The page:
Kuchipudi, Bharatanatyam and Chhau was an opportunity to get yet another glimpse of the riches of the country’s south.
After seven weeks of intensive activities, India by the Nile had to close with an event that would remain in the audience’s mind for months or even years to come. Giving this responsibility to the Ishara Puppet Theatre Trust which brought the Images of Truth (Satya Ke Pratiroop) performance proved a perfect choice.
Founded in 1986 by Dadi Pudumjee, the Ishara Puppet Theatre Trust is “one of India’s leading contemporary puppet theatres, committed to creating awareness, exposure and education to the multifaceted traditions and techniques of puppetry in India and the world,” we read in the theatre’s notes.
The troupe has garnered numerous accolades and is known to bring to light many social issues in their work.Images of Truth, one of the troupe’s most successful shows, is a non verbal musical performance created in 1993. Addressing young people and adults alike, the performance uses marionettes and hand puppets, fusing them into the presence of actors and dancers, and adds simple props and dynamic music, to depict in 50-minutes the life of India’s iconic figure Mahatma Gandhi and the concept of satyagraha (nonviolent resistance).
There were many remarkable moments in the show including powerful contrasts that aimed at shaking our perception of truths that surround us.
When dehumanised humans and small puppets that are just meaningless props in the hands of ruthless politicians are set against a humorous backdrop, the tragedy of the situation is emphasised. When two clowns play a seemingly funny charade portraying the relationship between an upper class caste and the working caste enslaved by it, we are left with bitter feelings about humanity. And when Gandhi manages to resist despite humiliation, we regain our faith in satyagraha.
It is the simplicity of expression, conceptual depth captured with neat theatrical aesthetics that makes Images of Truth one of the most remarkable components of this year’s India by the Nile.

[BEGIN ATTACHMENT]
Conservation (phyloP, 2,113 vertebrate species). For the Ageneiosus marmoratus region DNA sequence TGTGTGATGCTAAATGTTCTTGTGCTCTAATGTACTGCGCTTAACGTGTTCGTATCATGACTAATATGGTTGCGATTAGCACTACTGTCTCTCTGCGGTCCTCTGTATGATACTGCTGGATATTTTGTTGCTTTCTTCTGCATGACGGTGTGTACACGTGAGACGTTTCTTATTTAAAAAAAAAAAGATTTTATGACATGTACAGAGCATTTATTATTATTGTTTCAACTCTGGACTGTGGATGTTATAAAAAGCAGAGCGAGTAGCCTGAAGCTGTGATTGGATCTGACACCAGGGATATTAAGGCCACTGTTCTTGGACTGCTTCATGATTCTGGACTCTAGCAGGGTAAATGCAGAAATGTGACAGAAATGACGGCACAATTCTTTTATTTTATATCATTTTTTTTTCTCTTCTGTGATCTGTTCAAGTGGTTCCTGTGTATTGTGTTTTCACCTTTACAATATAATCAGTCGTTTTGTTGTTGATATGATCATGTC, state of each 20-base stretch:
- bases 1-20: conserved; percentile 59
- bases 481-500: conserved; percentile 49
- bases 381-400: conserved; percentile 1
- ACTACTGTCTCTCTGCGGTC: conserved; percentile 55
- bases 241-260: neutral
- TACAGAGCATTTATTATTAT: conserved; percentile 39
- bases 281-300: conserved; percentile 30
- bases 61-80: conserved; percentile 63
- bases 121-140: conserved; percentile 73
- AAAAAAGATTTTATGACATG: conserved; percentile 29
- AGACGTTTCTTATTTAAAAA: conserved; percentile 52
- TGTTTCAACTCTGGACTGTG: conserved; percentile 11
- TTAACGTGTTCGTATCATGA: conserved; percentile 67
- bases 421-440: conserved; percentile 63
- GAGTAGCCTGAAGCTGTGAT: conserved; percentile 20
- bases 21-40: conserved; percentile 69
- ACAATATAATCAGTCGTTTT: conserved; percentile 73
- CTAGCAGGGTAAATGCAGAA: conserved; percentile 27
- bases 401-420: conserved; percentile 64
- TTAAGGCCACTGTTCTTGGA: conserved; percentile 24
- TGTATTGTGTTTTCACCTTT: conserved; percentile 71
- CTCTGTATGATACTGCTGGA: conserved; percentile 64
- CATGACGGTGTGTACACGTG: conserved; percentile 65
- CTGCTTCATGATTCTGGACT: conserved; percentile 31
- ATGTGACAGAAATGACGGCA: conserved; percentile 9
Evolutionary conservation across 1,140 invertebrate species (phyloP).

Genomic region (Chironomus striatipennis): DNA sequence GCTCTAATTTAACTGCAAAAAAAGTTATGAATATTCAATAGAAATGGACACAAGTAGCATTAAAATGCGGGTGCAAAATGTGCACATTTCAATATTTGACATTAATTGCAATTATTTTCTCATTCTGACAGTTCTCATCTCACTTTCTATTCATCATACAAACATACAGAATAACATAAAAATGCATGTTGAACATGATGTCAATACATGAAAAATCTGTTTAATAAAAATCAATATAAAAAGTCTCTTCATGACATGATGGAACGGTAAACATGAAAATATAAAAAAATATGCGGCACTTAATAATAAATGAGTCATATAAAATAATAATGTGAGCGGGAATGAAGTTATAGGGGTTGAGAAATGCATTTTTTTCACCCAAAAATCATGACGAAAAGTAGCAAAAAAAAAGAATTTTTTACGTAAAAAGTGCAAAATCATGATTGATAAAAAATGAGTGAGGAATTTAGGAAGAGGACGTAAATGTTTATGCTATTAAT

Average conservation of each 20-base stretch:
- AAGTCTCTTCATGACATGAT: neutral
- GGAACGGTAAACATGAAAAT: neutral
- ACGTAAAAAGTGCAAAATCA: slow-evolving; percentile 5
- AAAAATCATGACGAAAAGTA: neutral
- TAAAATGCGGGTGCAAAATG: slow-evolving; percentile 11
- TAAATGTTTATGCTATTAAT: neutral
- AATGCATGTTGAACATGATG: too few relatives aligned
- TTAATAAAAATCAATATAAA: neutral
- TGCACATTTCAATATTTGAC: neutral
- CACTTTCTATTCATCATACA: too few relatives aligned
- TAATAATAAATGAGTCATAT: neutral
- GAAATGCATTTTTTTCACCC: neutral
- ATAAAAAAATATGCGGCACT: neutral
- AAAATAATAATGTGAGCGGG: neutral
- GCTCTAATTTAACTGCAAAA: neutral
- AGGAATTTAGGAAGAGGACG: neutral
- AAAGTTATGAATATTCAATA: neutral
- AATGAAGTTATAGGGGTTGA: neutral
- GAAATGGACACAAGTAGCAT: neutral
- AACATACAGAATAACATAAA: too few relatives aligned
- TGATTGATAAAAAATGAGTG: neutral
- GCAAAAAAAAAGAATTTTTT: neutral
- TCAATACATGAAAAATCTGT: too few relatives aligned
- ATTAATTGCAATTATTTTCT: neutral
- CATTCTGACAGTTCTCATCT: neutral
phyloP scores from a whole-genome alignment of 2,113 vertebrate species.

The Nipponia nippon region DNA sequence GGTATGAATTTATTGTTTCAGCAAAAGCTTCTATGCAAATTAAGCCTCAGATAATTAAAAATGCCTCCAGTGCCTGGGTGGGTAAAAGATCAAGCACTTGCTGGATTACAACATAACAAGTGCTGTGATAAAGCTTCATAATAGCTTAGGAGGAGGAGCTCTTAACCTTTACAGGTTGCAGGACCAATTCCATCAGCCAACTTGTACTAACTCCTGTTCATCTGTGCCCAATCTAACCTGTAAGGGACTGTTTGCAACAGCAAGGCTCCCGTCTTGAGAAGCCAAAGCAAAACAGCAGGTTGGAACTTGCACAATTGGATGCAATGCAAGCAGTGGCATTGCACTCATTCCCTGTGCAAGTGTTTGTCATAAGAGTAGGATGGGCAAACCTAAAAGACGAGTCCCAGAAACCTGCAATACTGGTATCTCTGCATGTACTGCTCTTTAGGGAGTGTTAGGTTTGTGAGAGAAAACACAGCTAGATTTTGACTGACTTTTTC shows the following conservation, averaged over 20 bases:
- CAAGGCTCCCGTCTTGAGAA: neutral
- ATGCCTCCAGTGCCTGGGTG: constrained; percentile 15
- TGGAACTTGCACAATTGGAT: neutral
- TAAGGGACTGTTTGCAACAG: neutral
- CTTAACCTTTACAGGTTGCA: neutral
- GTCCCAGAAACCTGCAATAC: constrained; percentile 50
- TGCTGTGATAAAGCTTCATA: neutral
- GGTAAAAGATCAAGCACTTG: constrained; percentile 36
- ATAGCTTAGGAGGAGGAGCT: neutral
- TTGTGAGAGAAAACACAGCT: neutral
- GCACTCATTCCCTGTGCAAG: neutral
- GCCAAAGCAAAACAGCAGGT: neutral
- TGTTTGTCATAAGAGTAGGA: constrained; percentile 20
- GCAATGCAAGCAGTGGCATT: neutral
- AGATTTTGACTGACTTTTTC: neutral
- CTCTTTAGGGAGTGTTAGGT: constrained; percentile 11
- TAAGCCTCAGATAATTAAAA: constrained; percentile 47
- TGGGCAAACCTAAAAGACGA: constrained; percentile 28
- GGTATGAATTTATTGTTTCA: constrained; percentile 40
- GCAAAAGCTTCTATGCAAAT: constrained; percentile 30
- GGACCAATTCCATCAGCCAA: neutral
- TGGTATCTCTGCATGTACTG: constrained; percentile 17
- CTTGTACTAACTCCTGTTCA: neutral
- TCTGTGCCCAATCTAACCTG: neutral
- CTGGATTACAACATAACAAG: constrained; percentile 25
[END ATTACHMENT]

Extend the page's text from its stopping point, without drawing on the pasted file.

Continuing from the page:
But the Ishara Puppet Theatre Trust’s performances were not limited to the frequently attended venues, in Cairo and Alexandria. The puppeteers also visited the Children’s Cancer Hospital 57357 with a different performance, bringing a much needed smile to the young patients’ faces.
This was the first time a puppet theatre made it into the programme, and the idea has obviously enthralled the audience. The event also awakened in us a long forgotten need for this kind of art, which though strongly embedded in its country’s history and values, uses a captivating modern vocabulary to pass its ideas and aesthetics onto the viewer.
Though Egypt has its share of puppet theatre, and history of this genre conceals many wonders, the more frequent contact with international puppetry will help a young generation of Egyptian artists to move forward as well as it will provide many important values and delight to the audience. Without a doubt, the Ishara Puppet Theatre Trust created a memorable closing to the longest India by the Nile yet.
In the end we are left wondering: with this year’s edition providing so many gems, and spanning so many venues, what else can the organisers bring and how can they impress us further in 2018?
But if we take into account India’s wealth of culture, and how deep its reservoir is, we might still expect numerous remarkable shows and seminars. And as we wait for next year’s festival, India will continue to bring its arts to Egypt, the next Tagore festival (8-12 May) in Cairo and Alexandria being the nearest proof of the fact.